When installing a spacer lift, those who have the lower factory springs are less likely to have geometry/caster issues since they are presumably at the lower end of the factory specs. Where someone starting with the highest factory springs is more likely to experience geometry/caster issues. Both would gain a fixed net lift due to the physical spacer. Ride height would still vary due to different factory springs.

When installing aftermarket springs, you'd be removing the variable factory springs. End results (ride height, geometry and caster) would be the same (other than weight factor). However net ride height gain would vary based on what springs you started with.
That is not how it works. I understand your logic, but the springs are set based on the specs of the Jeep to essentially give the same ride height to all Jeeps as they leave the factory. Jeeps with A/C are heavier, Jeeps with hard tops are heavier, Jeeps with the upgrade sound system are heavier, Jeeps with the towing package are heavier, 4drs are a lot heavier than 2drs, etc. The caster spec on the control arms and axle are not adjustable, therefore Jeep tries to send them all from the plant within spec and must put taller springs on to compensate for extra weight from added accessories. It's that simple.

Longer factory springs are no different than aftermarket springs when it comes to providing lift. You are essentially adding a lift kit when you put tall 4dr springs on a 2dr. Lift kits require more than springs to do it right.
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- Mopar 2" Frankenlift - Teraflex Falcon Shocks - RE TB/Brackets - JKS mount/Bilstein stabilizer -
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bumper - Yukon Gears - G2 Diff Covers - Pro Comp 8186 - Milestar Patagonia 35's - Teraflex BRK
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Old 06-28-2015, 12:59 PM   #7
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Quote:
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That is not how it works. I understand your logic, but the springs are set based on the specs of the Jeep to essentially give the same ride height to all Jeeps as they leave the factory. Jeeps with A/C are heavier, Jeeps with hard tops are heavier, Jeeps with the upgrade sound system are heavier, Jeeps with the towing package are heavier, 4drs are a lot heavier than 2drs, etc. The caster spec on the control arms and axle are not adjustable, therefore Jeep tries to send them all from the plant within spec and must put taller springs on to compensate for extra weight from added accessories. It's that simple.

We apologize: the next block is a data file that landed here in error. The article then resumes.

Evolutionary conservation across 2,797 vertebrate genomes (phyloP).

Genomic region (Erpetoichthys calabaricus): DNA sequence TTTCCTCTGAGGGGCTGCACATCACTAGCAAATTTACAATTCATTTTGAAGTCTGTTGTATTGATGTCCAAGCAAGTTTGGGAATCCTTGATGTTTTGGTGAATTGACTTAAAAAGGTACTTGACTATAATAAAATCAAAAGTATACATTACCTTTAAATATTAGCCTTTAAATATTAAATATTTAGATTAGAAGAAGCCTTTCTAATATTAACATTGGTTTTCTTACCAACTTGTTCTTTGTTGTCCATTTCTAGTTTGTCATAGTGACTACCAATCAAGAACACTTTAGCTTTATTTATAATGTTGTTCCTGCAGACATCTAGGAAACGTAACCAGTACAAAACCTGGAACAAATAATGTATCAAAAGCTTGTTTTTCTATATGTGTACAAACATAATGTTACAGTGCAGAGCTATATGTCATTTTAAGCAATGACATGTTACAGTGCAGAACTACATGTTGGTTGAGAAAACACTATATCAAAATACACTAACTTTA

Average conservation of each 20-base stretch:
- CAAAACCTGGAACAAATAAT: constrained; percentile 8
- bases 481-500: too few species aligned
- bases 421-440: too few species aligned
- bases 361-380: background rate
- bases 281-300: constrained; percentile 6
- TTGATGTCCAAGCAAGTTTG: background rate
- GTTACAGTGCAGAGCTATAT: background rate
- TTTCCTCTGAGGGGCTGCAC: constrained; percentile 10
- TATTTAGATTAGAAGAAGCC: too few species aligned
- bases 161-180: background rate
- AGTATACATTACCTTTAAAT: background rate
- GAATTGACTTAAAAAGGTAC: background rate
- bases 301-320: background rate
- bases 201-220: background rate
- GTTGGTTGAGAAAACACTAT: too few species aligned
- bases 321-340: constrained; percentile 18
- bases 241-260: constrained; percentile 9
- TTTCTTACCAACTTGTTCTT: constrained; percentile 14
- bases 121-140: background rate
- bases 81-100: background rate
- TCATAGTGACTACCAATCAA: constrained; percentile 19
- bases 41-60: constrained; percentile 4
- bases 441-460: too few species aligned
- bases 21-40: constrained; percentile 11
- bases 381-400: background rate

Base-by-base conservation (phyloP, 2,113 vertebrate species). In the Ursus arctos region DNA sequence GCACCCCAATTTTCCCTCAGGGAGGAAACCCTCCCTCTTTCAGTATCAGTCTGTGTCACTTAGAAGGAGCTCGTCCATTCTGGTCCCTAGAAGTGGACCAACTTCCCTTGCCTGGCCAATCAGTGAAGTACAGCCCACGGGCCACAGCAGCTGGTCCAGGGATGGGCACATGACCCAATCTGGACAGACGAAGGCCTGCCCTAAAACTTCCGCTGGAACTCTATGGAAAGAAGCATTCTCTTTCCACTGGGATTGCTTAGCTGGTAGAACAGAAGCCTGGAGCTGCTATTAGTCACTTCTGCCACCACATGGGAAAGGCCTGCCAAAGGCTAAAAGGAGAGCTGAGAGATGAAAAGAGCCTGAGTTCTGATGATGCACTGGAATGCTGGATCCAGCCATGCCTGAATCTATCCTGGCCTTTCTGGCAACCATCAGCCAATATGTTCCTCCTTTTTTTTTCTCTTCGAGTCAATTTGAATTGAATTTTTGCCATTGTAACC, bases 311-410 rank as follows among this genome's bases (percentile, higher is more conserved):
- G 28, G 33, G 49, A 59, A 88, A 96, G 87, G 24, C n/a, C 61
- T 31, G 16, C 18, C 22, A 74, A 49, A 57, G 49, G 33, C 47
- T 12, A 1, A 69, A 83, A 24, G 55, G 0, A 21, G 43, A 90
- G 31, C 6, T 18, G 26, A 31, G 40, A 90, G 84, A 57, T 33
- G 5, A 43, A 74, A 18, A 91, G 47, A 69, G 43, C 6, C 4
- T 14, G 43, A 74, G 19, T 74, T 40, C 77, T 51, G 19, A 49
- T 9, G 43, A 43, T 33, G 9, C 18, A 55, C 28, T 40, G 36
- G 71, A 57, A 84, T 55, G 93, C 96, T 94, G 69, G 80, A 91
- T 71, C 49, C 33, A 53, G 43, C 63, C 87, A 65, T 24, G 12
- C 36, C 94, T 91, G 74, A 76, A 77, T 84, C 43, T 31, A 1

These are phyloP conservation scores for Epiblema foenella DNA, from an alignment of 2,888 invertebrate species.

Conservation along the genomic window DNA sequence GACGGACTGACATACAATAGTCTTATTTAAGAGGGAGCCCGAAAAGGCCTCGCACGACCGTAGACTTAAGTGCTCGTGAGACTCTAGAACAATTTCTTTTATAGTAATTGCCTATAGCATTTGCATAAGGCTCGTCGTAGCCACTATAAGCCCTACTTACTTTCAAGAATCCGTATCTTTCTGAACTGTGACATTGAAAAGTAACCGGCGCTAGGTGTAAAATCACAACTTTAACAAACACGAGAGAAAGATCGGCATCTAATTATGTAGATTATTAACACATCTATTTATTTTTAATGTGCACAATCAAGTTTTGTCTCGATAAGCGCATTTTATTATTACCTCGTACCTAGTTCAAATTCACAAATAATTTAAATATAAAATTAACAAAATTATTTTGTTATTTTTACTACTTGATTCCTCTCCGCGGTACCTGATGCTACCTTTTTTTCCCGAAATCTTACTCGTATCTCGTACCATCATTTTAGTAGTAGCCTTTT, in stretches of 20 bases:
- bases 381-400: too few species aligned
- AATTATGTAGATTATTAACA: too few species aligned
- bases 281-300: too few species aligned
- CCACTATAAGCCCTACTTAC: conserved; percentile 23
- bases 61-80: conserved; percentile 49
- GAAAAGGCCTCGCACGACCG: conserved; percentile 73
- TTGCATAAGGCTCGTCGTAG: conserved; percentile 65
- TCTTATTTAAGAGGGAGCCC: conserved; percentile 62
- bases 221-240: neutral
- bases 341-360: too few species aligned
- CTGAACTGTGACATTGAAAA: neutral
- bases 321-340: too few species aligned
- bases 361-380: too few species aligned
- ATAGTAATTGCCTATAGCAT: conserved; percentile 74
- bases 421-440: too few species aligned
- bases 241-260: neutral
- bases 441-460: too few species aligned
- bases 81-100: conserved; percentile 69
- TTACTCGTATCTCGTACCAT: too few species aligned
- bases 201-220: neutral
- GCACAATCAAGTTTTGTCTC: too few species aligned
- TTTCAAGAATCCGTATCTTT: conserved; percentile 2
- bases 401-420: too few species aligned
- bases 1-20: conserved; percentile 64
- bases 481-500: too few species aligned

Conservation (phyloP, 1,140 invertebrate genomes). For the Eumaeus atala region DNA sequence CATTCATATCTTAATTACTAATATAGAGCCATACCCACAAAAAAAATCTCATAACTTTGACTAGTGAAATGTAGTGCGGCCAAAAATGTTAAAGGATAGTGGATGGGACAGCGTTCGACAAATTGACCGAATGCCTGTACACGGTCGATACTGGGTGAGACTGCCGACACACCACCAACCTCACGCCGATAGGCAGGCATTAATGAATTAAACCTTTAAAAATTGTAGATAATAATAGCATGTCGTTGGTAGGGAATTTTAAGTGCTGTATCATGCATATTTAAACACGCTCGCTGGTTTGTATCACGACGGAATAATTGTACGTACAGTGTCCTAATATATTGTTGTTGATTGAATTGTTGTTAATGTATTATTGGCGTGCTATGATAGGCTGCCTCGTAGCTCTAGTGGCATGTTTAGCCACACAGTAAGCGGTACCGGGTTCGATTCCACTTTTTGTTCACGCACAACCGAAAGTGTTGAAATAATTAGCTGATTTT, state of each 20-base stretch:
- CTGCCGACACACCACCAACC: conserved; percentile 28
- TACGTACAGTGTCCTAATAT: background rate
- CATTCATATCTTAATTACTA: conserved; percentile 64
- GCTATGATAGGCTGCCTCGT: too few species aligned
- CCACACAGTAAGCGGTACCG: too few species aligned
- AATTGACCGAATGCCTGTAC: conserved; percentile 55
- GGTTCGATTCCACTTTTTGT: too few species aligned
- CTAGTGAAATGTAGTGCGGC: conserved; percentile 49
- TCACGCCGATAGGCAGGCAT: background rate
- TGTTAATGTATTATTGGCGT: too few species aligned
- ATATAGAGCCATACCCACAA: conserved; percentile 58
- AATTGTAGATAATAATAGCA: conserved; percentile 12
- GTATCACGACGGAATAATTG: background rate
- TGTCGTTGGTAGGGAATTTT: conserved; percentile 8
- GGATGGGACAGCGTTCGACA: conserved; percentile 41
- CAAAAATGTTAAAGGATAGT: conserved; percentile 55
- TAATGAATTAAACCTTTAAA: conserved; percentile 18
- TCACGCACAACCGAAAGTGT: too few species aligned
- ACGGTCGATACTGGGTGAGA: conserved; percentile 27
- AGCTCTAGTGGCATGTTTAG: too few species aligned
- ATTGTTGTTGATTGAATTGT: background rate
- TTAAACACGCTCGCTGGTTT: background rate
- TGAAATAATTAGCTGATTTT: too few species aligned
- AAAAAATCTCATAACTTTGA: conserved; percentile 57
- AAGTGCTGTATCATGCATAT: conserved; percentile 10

Longer factory springs are no different than aftermarket springs when it comes to providing lift. You are essentially adding a lift kit when you put tall 4dr springs on a 2dr. Lift kits require more than springs to do it right.
That makes complete sense. However, my 2015 JKU Willys came with 58 rears and that's with hardtop, trailering package, A/C.......
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Old 06-28-2015, 01:10 PM   #8
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That makes complete sense. However, my 2015 JKU Willys came with 58 rears and that's with hardtop, trailering package, A/C.......
I would have guessed 59's based on your spec's, but there are only 2 taller springs than what you have, so it's close...

I'm ignoring the 10A springs which had a different specified ride height from the factory.

Even then, there is still some small variance in ride height on stock Jeeps. Probably 1/4" max. In 2013 I did an experiment with a dealership friend and we found 2 identically spec'd Sahara's on their lot, except 1 had the 430 radio and the other had the 730. 1 had 59's and the other had 58's in the rear. NOTHING else was different, hard to explain...
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- Mopar 2" Frankenlift - Teraflex Falcon Shocks - RE TB/Brackets - JKS mount/Bilstein stabilizer -
Rugged Ridge XHD
bumper - Yukon Gears - G2 Diff Covers - Pro Comp 8186 - Milestar Patagonia 35's - Teraflex BRK
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Old 06-28-2015, 02:08 PM   #9
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That is not how it works. I understand your logic, but the springs are set based on the specs of the Jeep to essentially give the same ride height to all Jeeps as they leave the factory. Jeeps with A/C are heavier, Jeeps with hard tops are heavier, Jeeps with the upgrade sound system are heavier, Jeeps with the towing package are heavier, 4drs are a lot heavier than 2drs, etc. The caster spec on the control arms and axle are not adjustable, therefore Jeep tries to send them all from the plant within spec and must put taller springs on to compensate for extra weight from added accessories. It's that simple. Longer factory springs are no different than aftermarket springs when it comes to providing lift. You are essentially adding a lift kit when you put tall 4dr springs on a 2dr. Lift kits require more than springs to do it right.
Ah yes that does make sense.